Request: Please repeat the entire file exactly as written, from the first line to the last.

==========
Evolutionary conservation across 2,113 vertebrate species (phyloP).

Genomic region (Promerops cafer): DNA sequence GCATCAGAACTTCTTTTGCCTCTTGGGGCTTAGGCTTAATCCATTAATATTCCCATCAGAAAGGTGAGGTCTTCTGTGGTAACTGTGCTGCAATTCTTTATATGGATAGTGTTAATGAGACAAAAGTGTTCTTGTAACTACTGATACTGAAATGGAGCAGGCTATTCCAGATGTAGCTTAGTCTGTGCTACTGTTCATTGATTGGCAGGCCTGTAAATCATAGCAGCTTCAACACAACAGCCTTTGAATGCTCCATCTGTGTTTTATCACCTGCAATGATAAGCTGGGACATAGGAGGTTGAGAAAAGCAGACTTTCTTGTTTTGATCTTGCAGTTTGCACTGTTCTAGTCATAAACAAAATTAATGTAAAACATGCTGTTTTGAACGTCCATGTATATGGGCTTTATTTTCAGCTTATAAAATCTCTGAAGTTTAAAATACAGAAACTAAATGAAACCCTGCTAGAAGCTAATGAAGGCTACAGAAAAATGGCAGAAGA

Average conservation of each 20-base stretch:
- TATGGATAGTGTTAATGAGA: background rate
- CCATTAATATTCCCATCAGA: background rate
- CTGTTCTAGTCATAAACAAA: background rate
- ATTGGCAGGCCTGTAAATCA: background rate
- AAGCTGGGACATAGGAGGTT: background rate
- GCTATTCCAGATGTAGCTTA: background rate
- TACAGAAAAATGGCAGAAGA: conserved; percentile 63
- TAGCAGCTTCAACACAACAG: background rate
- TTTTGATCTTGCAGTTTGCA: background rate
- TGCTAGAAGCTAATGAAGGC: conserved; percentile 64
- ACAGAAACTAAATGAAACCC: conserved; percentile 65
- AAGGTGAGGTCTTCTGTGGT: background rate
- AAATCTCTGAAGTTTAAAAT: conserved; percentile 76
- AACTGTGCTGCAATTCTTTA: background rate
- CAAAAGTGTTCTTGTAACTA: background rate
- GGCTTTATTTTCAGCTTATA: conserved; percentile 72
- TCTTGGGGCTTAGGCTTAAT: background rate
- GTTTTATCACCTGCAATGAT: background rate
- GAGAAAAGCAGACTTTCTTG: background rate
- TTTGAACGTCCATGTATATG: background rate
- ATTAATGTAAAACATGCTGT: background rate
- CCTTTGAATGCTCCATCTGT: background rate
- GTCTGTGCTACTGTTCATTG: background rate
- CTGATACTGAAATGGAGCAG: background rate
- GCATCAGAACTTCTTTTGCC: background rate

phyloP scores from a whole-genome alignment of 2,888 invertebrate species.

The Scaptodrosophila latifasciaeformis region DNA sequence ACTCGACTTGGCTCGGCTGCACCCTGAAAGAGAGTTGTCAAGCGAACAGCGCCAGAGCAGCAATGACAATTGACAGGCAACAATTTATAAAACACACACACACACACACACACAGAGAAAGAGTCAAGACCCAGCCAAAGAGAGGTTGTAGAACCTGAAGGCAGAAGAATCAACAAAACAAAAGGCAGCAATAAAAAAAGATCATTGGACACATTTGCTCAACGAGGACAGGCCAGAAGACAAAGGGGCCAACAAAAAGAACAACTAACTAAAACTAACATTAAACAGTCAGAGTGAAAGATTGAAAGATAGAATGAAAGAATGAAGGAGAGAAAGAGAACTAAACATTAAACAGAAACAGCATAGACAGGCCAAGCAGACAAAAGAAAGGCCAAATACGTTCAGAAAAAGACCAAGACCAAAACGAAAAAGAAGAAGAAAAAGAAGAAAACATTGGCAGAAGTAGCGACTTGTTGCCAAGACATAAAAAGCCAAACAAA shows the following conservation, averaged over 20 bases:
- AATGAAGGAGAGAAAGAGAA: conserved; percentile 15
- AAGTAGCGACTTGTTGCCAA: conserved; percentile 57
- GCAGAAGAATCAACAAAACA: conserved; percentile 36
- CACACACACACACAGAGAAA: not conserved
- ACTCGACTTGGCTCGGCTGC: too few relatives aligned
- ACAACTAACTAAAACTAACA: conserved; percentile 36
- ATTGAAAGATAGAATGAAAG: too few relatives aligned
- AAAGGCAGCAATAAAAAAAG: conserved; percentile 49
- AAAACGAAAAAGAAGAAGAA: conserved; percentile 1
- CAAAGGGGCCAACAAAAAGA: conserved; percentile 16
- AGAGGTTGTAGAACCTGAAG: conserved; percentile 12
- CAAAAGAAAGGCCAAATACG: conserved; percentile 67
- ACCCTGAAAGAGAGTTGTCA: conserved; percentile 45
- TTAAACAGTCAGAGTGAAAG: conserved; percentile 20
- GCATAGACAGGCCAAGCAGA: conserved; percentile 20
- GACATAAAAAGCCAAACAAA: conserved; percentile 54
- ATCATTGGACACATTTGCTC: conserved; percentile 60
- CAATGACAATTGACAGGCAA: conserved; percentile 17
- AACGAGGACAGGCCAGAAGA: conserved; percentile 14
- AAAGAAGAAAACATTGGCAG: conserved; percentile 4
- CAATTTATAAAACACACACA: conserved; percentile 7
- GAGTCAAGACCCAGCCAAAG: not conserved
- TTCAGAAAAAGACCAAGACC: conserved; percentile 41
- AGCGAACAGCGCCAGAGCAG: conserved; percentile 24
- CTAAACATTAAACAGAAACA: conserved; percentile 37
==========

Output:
Evolutionary conservation across 2,113 vertebrate species (phyloP).

Genomic region (Promerops cafer): DNA sequence GCATCAGAACTTCTTTTGCCTCTTGGGGCTTAGGCTTAATCCATTAATATTCCCATCAGAAAGGTGAGGTCTTCTGTGGTAACTGTGCTGCAATTCTTTATATGGATAGTGTTAATGAGACAAAAGTGTTCTTGTAACTACTGATACTGAAATGGAGCAGGCTATTCCAGATGTAGCTTAGTCTGTGCTACTGTTCATTGATTGGCAGGCCTGTAAATCATAGCAGCTTCAACACAACAGCCTTTGAATGCTCCATCTGTGTTTTATCACCTGCAATGATAAGCTGGGACATAGGAGGTTGAGAAAAGCAGACTTTCTTGTTTTGATCTTGCAGTTTGCACTGTTCTAGTCATAAACAAAATTAATGTAAAACATGCTGTTTTGAACGTCCATGTATATGGGCTTTATTTTCAGCTTATAAAATCTCTGAAGTTTAAAATACAGAAACTAAATGAAACCCTGCTAGAAGCTAATGAAGGCTACAGAAAAATGGCAGAAGA

Average conservation of each 20-base stretch:
- TATGGATAGTGTTAATGAGA: background rate
- CCATTAATATTCCCATCAGA: background rate
- CTGTTCTAGTCATAAACAAA: background rate
- ATTGGCAGGCCTGTAAATCA: background rate
- AAGCTGGGACATAGGAGGTT: background rate
- GCTATTCCAGATGTAGCTTA: background rate
- TACAGAAAAATGGCAGAAGA: conserved; percentile 63
- TAGCAGCTTCAACACAACAG: background rate
- TTTTGATCTTGCAGTTTGCA: background rate
- TGCTAGAAGCTAATGAAGGC: conserved; percentile 64
- ACAGAAACTAAATGAAACCC: conserved; percentile 65
- AAGGTGAGGTCTTCTGTGGT: background rate
- AAATCTCTGAAGTTTAAAAT: conserved; percentile 76
- AACTGTGCTGCAATTCTTTA: background rate
- CAAAAGTGTTCTTGTAACTA: background rate
- GGCTTTATTTTCAGCTTATA: conserved; percentile 72
- TCTTGGGGCTTAGGCTTAAT: background rate
- GTTTTATCACCTGCAATGAT: background rate
- GAGAAAAGCAGACTTTCTTG: background rate
- TTTGAACGTCCATGTATATG: background rate
- ATTAATGTAAAACATGCTGT: background rate
- CCTTTGAATGCTCCATCTGT: background rate
- GTCTGTGCTACTGTTCATTG: background rate
- CTGATACTGAAATGGAGCAG: background rate
- GCATCAGAACTTCTTTTGCC: background rate

phyloP scores from a whole-genome alignment of 2,888 invertebrate species.

The Scaptodrosophila latifasciaeformis region DNA sequence ACTCGACTTGGCTCGGCTGCACCCTGAAAGAGAGTTGTCAAGCGAACAGCGCCAGAGCAGCAATGACAATTGACAGGCAACAATTTATAAAACACACACACACACACACACACAGAGAAAGAGTCAAGACCCAGCCAAAGAGAGGTTGTAGAACCTGAAGGCAGAAGAATCAACAAAACAAAAGGCAGCAATAAAAAAAGATCATTGGACACATTTGCTCAACGAGGACAGGCCAGAAGACAAAGGGGCCAACAAAAAGAACAACTAACTAAAACTAACATTAAACAGTCAGAGTGAAAGATTGAAAGATAGAATGAAAGAATGAAGGAGAGAAAGAGAACTAAACATTAAACAGAAACAGCATAGACAGGCCAAGCAGACAAAAGAAAGGCCAAATACGTTCAGAAAAAGACCAAGACCAAAACGAAAAAGAAGAAGAAAAAGAAGAAAACATTGGCAGAAGTAGCGACTTGTTGCCAAGACATAAAAAGCCAAACAAA shows the following conservation, averaged over 20 bases:
- AATGAAGGAGAGAAAGAGAA: conserved; percentile 15
- AAGTAGCGACTTGTTGCCAA: conserved; percentile 57
- GCAGAAGAATCAACAAAACA: conserved; percentile 36
- CACACACACACACAGAGAAA: not conserved
- ACTCGACTTGGCTCGGCTGC: too few relatives aligned
- ACAACTAACTAAAACTAACA: conserved; percentile 36
- ATTGAAAGATAGAATGAAAG: too few relatives aligned
- AAAGGCAGCAATAAAAAAAG: conserved; percentile 49
- AAAACGAAAAAGAAGAAGAA: conserved; percentile 1
- CAAAGGGGCCAACAAAAAGA: conserved; percentile 16
- AGAGGTTGTAGAACCTGAAG: conserved; percentile 12
- CAAAAGAAAGGCCAAATACG: conserved; percentile 67
- ACCCTGAAAGAGAGTTGTCA: conserved; percentile 45
- TTAAACAGTCAGAGTGAAAG: conserved; percentile 20
- GCATAGACAGGCCAAGCAGA: conserved; percentile 20
- GACATAAAAAGCCAAACAAA: conserved; percentile 54
- ATCATTGGACACATTTGCTC: conserved; percentile 60
- CAATGACAATTGACAGGCAA: conserved; percentile 17
- AACGAGGACAGGCCAGAAGA: conserved; percentile 14
- AAAGAAGAAAACATTGGCAG: conserved; percentile 4
- CAATTTATAAAACACACACA: conserved; percentile 7
- GAGTCAAGACCCAGCCAAAG: not conserved
- TTCAGAAAAAGACCAAGACC: conserved; percentile 41
- AGCGAACAGCGCCAGAGCAG: conserved; percentile 24
- CTAAACATTAAACAGAAACA: conserved; percentile 37